FIRST EDITION IN ORIGINAL PAPER WRAPPERS OF DANTZIG’S FIRST PUBLISHED DESCRIPTION (in two papers) OF HIS ‘SIMPLEX’ METHOD OF LINEAR PROGRAMMING, one of the most important algorithms of the 20th century. Note that while the 1951 publication of a paper by the National Bureau of Standards is sometimes cited as first published description, Dantzig himself cites the paper offered here as "The first formal paper about the new field of linear programming appeared in Econometrica July - October 1949" (Quote from George Dantzig, iiasa, 4).
“Dantzig was one of the three founders of linear programming, a mathematical method used for the optimum allocation of scarce resources among competing activities… Dantzig discovered that many such allocation problems could be formulated as linear computer programs. He also devised an algorithm, known as the simplex method, which allowed these programs to be performed on a large scale and applied to real-world problems” (Origins of Cyberspace, 92).
Dantzig’s simplex algorithm allowed for the optimization of models of organizational structures specified with a linear objective function and linear inequality constraints. “An algorithm of tremendous power,” the success of the simplex method led to a vast array of specializations and generalizations that have dominated practical operations research for half a century (ibid).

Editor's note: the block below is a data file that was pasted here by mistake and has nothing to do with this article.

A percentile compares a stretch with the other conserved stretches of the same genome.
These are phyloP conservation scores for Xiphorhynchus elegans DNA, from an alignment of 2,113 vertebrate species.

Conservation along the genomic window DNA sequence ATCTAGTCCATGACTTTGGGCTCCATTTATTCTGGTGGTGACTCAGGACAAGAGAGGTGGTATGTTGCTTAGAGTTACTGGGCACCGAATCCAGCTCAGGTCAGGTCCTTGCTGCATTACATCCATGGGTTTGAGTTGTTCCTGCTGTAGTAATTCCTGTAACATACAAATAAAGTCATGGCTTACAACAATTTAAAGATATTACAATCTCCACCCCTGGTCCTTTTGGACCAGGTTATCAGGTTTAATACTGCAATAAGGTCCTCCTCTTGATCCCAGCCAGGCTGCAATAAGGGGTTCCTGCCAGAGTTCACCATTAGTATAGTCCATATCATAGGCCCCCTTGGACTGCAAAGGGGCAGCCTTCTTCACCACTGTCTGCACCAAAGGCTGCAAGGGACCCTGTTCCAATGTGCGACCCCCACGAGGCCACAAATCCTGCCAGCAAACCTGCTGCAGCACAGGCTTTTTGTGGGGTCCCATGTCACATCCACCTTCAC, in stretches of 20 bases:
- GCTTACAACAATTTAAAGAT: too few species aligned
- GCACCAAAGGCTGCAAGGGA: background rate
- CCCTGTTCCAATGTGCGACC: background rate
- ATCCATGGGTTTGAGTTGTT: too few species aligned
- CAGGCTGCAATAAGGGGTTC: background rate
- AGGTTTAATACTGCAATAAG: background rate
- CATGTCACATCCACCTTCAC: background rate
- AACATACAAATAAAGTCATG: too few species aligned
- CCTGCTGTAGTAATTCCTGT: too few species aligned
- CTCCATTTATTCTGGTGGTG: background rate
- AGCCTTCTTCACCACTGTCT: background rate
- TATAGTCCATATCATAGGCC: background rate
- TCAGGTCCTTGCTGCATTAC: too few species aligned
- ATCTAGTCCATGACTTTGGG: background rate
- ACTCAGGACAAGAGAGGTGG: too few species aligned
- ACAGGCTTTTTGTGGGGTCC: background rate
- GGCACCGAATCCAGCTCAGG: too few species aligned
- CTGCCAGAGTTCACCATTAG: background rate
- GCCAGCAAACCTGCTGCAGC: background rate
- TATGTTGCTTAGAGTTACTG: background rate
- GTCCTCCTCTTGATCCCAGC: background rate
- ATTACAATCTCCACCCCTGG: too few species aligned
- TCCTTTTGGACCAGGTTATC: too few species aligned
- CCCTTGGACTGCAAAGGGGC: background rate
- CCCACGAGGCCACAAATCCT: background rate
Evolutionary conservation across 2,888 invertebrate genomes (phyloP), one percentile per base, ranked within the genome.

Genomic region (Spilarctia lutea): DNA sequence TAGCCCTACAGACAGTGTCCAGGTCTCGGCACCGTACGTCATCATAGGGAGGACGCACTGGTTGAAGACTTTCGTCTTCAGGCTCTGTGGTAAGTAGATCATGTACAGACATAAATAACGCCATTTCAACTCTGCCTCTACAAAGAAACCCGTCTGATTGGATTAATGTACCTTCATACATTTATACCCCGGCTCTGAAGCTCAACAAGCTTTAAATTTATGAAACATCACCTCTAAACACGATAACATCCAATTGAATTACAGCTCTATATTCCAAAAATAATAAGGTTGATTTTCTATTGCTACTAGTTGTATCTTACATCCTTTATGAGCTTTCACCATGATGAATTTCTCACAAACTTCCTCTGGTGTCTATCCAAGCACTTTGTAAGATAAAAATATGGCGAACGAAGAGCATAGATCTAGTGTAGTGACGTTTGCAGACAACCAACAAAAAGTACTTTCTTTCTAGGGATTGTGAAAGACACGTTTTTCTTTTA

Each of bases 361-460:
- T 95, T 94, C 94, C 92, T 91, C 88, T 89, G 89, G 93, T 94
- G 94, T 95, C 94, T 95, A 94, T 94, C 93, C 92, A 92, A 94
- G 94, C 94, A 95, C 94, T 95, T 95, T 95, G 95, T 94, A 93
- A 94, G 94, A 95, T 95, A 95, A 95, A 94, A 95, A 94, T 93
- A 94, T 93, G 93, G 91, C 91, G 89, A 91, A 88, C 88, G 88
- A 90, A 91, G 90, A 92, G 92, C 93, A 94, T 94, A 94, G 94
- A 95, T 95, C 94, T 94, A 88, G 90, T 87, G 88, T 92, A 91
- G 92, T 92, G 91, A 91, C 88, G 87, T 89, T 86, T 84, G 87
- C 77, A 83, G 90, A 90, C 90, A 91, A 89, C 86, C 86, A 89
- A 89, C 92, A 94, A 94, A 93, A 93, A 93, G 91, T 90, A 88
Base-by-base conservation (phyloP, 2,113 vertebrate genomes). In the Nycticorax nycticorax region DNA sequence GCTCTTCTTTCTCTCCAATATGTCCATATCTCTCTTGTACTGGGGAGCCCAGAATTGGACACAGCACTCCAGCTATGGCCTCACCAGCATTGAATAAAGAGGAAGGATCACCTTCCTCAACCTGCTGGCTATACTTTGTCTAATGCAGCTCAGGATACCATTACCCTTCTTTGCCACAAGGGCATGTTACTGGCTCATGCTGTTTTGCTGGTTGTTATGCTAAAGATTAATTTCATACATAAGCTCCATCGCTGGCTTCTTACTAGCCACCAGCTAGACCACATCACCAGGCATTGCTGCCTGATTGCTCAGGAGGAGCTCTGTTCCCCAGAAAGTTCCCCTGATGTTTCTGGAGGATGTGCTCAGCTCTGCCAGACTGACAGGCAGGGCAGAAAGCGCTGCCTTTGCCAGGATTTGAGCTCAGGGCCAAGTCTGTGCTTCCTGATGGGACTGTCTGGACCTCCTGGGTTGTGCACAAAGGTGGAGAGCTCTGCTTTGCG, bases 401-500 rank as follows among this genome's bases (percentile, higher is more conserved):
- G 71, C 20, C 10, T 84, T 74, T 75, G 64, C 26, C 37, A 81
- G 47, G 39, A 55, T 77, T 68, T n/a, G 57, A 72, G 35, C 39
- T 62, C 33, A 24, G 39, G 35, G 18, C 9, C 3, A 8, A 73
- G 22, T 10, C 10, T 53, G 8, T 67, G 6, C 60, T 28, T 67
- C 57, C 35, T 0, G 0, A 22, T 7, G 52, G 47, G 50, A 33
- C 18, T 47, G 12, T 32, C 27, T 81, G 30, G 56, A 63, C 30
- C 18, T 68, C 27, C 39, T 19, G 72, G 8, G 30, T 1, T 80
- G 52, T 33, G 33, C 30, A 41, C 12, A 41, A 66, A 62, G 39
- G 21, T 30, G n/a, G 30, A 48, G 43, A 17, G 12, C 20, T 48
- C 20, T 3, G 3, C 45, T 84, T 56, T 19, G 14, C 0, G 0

Part I of the paper – the ‘General Discussion’ – “is concerned with improved techniques of program planning, particularly as they apply to the scheduling of activities over time within an organization or economy in which the activities must share in the use of limitedamounts of various commodities. The contemplated use of electronic computers forrapidly computing programs and the assumptions underlying the mathematical model are discussed. The paper is concluded by an illustrative example” (Dantzig & Wood, 1949).
In Part II of the paper – the ‘Mathematical Model’ – “activities (or production processes) are considered as building blocks out of which a technology is constructed. Postulates are developed by which activities may be combined. The main part of the paper is concerned with the discrete type model and the use of a linear maximization function for finding the "optimum" program. The mathematical problem associated with this approach is developed first in general notation and then in terms of a dynamic system of equations expressed in matrix notation” (Dantzig, 1949).
NOTE: We separately offer Dantzig's "On the Significance of Solving Linear Programming Problems With Some Integer Variables" -- his paper on computational complexity. Item #1295
CONDITION & DETAILS: Complete first edition in original wrappers. 4to. 250 x 175mm. Slight sunning at the edges of the front wrap; small crease at upper right that proceeds through .25 of the pages. Internally bright and clean. Near fine.